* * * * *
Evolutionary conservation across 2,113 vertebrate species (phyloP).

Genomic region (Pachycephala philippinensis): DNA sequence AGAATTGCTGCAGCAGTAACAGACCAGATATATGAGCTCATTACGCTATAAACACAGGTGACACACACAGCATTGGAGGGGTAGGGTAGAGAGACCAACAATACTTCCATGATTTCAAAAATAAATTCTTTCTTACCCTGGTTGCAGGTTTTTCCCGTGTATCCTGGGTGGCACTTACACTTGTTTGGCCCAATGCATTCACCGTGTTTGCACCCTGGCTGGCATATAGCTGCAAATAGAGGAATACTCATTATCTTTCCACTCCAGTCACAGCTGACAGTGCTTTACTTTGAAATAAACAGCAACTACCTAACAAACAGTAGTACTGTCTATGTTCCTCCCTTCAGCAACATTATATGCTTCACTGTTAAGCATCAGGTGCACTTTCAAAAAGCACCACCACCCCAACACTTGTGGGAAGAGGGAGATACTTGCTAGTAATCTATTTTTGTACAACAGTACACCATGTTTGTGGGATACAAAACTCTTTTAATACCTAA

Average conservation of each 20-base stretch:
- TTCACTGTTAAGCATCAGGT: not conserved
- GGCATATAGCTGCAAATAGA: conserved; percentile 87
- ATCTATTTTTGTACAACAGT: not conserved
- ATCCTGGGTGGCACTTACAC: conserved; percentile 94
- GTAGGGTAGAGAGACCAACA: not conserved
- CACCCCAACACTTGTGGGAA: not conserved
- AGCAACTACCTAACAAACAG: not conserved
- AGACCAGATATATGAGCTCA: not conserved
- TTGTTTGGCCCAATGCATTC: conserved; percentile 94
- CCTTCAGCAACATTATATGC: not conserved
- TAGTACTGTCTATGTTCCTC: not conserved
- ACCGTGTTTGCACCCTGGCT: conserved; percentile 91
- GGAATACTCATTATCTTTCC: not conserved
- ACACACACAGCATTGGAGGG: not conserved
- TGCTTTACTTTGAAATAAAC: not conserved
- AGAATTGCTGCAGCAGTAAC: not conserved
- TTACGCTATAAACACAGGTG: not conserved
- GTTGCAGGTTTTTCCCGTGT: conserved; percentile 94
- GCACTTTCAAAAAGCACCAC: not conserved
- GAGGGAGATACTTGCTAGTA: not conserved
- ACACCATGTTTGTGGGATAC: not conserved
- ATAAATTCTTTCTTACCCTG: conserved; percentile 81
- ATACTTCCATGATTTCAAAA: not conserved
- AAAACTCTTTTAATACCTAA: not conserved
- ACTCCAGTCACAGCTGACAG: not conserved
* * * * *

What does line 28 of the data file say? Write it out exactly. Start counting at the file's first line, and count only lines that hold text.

- ACTCCAGTCACAGCTGACAG: not conserved